WEATHER: Not as humid as it could be. Which is pretty damn fine for August.
MILES: 15 or 16 or something like that.
MILES THIS WEEK: 15 or 16 or something like that.
WHERE TO: Up 5th Street a good long while to Piney Branch and then down the Sligo Creek Trail for a while. Then back.
TODAY’S RUNNING SONG: Same as my last entry: https://www.youtube.com/watch?v=cdrFBwwWJ44
Oh my goodness, team. Oh my sweet heavenly Goddamn goodness.
We’re back. I’m back. Hello. How are you? I am fine thank you. You have filled out nicely, I see.
Today I did my longest run in maybe…man. I don’t know. A year and a half? My God, the hiatus was brutal.
A variety of things have happened since my last entry. And while roughly 40 percent of my readership consists of the people who raised me and who probably think they hear enough about the personal details of my life as it is, I’m just going to run down the stuff that’s happened since then:
- I won a marathon. What??!!?!? I know. It still doesn’t make sense to me. (Wait. Yes it does. As in: Fewer than 30 women finished, so….)
- I had surgery. My constant heel pain is GONE, thanks to a very nice doctor cutting me open and sanding down a bump of bone that had turned nearly necrotic (which is to say: grayish-black, from his description) ([dry heave]).
- I discovered that my pain tolerance is not what I thought it was.
- …and that Vicodin is nowhere near as fun as anyone says it is.
- I stopped running for a while.
- …and mayyyybe put on a pound or 10.
- I moved to a new neighborhood.
- I considered getting a new tattoo nearly every weekend but have still, after two years, failed to actually do so.
- I changed jobs twice.
- I got these jeans that make my legs look bonkers.
- I discovered the joys of the Sligo Creek Trail.
So really it’s all been pretty good. And now I share some of my newfound wisdom with you. I present you a new Running Log feature:
PLACES TO RUN IN D.C., REVIEWED
In this installment: The Sligo Creek Trail — 10.6 miles of paved, curvy creekside trail that stretches from Wheaton to Takoma.
- Nature-riffic. Pretty trees, soothing gurgling water, and as an added bonus, part of the parkway is shut down to cars on the weekends. As God intended for all roads.
- Fewer scary giant herons blocking your way than on, say, the C&O towpath. And thus we get to experience nature and simultaneously pee ourselves a little less.
- The occasional interrupting intersection. Ordinarily I’d put this under “negatives,” but interruptions mean rests, which is acceptable as all hell when, say, you’re scarred and out of shape and maybe a little over your fighting weight and also you just need the occasional break, dammit STOP JUDGING ME.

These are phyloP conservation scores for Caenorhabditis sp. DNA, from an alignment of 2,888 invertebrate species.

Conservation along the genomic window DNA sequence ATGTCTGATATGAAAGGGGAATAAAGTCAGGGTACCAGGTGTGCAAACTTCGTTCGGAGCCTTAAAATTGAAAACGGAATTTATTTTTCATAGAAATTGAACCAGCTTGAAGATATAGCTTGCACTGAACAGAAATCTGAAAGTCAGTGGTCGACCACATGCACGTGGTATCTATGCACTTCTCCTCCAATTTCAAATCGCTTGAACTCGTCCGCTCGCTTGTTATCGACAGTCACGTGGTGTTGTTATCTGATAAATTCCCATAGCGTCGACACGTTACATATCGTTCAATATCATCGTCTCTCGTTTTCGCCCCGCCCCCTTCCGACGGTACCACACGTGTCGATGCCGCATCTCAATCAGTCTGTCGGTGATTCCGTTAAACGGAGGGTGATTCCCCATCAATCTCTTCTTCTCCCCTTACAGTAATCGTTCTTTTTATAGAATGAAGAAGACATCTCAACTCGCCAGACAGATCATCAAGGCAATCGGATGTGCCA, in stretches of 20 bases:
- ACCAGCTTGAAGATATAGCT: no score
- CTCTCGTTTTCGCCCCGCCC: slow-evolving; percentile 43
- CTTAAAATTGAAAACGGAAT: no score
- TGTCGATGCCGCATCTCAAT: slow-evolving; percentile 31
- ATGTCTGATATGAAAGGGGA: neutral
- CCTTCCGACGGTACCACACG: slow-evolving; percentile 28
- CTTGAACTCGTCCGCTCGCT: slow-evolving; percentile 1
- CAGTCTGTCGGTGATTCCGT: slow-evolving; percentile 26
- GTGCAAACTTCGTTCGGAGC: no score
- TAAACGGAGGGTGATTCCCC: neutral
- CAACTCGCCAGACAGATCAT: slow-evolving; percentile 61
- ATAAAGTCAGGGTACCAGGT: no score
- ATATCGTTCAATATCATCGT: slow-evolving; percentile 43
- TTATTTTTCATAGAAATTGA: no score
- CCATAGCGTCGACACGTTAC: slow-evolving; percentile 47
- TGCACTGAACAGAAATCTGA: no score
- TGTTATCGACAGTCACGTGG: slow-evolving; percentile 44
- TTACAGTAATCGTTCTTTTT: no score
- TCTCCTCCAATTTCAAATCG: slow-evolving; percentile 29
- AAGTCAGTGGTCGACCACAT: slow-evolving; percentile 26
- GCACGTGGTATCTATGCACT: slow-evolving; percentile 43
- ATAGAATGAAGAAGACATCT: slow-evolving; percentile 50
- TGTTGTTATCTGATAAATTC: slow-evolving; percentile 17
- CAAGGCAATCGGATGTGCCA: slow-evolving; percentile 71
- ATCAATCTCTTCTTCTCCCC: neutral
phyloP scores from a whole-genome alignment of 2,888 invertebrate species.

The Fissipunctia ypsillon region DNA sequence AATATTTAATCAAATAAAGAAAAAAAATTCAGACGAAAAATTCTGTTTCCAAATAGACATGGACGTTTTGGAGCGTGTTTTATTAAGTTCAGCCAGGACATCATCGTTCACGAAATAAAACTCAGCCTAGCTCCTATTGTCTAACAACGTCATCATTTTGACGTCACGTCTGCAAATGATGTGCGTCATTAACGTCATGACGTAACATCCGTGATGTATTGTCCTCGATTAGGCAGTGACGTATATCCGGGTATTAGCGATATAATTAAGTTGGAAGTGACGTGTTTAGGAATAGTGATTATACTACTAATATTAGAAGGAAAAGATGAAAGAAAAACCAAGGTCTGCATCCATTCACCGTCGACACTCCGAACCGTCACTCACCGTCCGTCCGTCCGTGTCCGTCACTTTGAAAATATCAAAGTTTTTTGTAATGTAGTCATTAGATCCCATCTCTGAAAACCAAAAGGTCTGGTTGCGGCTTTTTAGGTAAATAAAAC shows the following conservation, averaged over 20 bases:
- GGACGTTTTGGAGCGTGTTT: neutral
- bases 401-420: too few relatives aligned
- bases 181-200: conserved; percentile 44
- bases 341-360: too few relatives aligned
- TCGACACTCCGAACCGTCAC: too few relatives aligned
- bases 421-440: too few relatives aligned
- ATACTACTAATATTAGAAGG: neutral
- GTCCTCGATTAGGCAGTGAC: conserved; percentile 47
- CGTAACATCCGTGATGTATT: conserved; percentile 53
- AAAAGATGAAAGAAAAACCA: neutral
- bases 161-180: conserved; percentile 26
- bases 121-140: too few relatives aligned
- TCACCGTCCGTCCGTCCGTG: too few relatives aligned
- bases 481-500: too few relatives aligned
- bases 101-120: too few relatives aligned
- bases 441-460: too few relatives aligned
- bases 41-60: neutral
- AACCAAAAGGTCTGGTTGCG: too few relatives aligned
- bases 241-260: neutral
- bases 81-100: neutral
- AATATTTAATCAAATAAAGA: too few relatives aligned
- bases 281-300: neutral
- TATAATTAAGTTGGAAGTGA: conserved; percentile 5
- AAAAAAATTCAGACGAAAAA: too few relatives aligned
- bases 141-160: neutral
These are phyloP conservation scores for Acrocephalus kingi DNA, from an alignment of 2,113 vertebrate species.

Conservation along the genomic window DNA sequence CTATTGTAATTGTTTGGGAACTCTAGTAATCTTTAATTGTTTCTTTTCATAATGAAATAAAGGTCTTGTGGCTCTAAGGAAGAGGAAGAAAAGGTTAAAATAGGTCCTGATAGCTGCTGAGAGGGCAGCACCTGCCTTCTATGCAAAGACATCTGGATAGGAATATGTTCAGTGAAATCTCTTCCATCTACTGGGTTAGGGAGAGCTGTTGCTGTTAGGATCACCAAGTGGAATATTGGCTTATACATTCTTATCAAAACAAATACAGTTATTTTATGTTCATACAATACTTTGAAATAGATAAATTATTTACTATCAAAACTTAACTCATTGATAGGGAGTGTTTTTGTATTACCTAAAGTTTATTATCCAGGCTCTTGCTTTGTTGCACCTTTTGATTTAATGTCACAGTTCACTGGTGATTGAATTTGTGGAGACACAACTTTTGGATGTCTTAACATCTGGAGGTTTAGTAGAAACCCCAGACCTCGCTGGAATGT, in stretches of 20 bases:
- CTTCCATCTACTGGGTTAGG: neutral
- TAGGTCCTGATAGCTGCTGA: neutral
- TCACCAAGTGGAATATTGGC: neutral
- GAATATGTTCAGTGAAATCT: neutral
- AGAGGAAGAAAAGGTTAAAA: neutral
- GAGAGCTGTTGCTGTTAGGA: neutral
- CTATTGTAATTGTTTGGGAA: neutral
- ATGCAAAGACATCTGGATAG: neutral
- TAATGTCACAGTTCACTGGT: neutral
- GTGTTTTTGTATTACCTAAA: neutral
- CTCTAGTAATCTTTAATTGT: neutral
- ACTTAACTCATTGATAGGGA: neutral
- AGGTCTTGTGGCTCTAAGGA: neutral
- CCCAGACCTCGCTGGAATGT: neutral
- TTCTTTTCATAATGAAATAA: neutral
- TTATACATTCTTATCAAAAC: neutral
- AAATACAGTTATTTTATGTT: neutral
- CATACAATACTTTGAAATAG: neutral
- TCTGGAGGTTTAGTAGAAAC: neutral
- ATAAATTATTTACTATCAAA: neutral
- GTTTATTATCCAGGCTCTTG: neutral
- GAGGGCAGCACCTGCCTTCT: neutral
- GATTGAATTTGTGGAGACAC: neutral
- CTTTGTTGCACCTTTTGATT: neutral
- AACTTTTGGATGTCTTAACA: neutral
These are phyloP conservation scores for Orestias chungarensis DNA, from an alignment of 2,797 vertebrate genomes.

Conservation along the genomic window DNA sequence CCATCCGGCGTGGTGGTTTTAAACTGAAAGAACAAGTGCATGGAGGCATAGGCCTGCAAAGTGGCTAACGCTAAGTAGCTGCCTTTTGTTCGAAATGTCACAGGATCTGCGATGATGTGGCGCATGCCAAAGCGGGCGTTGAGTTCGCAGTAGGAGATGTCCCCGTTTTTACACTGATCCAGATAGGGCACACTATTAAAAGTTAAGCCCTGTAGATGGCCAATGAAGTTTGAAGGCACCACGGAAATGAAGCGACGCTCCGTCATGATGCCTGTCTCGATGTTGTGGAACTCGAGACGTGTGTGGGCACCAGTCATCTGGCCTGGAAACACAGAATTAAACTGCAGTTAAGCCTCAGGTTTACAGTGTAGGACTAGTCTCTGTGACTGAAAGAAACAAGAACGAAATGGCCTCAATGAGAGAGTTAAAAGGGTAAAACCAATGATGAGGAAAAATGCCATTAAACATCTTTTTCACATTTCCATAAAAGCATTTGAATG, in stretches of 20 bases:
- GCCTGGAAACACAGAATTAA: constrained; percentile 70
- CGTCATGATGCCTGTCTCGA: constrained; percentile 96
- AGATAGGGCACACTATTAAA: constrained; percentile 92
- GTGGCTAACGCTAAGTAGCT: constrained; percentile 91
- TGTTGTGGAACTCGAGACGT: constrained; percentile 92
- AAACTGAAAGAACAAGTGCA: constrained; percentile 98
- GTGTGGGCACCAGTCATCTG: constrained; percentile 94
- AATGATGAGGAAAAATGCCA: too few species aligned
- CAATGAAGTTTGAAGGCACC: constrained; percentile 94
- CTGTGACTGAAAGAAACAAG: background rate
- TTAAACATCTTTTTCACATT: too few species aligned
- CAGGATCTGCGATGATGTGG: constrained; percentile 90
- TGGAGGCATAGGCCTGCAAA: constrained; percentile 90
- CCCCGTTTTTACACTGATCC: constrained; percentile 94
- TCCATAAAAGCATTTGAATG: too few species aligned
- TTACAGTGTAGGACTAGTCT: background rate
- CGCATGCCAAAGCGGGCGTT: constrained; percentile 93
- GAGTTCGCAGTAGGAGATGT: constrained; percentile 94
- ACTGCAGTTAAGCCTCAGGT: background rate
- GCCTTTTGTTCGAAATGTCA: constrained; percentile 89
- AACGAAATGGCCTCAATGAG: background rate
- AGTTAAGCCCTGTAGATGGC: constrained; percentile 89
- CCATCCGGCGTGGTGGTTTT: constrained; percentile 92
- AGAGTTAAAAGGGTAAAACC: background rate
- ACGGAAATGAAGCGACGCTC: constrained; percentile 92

- Well-trafficked. Makes the whole thing feel safer and a little less serial-killer-riffic than, say, the remoter trails of Rock Creek Park or the farther reaches of the C&O Towpath (which is not to rag on the towpath) (seriously, All Hail The Towpath).
- Seriously. Very well-trafficked. So if you’re a sweaty monster like some women I know, you get to be publicly disgusting.
ME: [squeezes roughly 16 oz. of sweat from ponytail, pulls Gu from sports bra, suckles it down]
RESPECTABLE POWER-WALKING CITIZEN: Gross.
ME: [manic] There are dozens of us! DOZENS. [dry heave]
- It’s in Maryland. “Man. I really need to go to Wheaton today,” said no DC resident ever. Really, if you live in most parts of DC, you’ve got to go a few miles to even get to this trail. Not a casual morning run destination.
- No water fountains. Er, very few. Same goes for bathrooms. In this respect, it’s a trail for experienced city runners, by which I mean people who have developed the eagle-eye for a well-camouflaged water source/place to pee. Not even a 7 Eleven in sight, should you get desperate. You have been warned.
- Maybe a little too well-trafficked? The flip side of not-serial-killer-riffic is crowdedness. Given the lack of bathrooms, first of all, good luck on relieving yourself in the bushes without some scandalized suburbanite seeing you and tsk-tsking you into oblivion. Second of all, this means full families of bikers. Which ordinarily wouldn’t be a big deal, but seriously, most of them inexplicably weave from one side of the trail to the other for their entire bike rides.
- Seriously, the bikers are suspiciously bad at staying on one side of the trail. I can’t stress this enough. It was just creepily pervasive. Adults, teenagers, children of all ages and bike-riding levels. I can’t even explain this one. The only thing I can think of:
MOM: <sucks down 8th mimosa of the morning> Well, I think I’m ready to get on a bike and go weave in and out of pedestrians’ way on the Sligo Creek Trail.
DAD: <12th mimosa> I don’t know. Are the kids ready?
JUNIOR: <burp> <throws Bloody Mary garnishes across the table>
MOM: Sure seem like it. Pack some waters, will you?
MOM: Honey, you and I both know that trail has inexplicably few water fountains, considering that it was literally built for physical activity, which naturally dehydrates people, particularly in our swampy climate, for which some urban planner should feel very, very ashamed.
<pauses, then whispers, dramatically> Very. Ashamed.
DAD: Why don’t we just do another trail for once?
MOM: Because I like my trails like I like my men: gorgeous and free of any public amenities.
DAD: That makes no sense, honey.
MOM: Shut up and get your fine ass into the garage and get out our laughably impractical oversized tandem bike.
[Phenomenon repeats itself in precisely 1 kajillion more households.]
Overall grade: B. If you have the nimbleness to leap-and-roll away when tipsy post-brunch bikers barrel by, it’s pretty great.
And also, dear readers, I cannot stress this enough. It is so. good. to. be. back.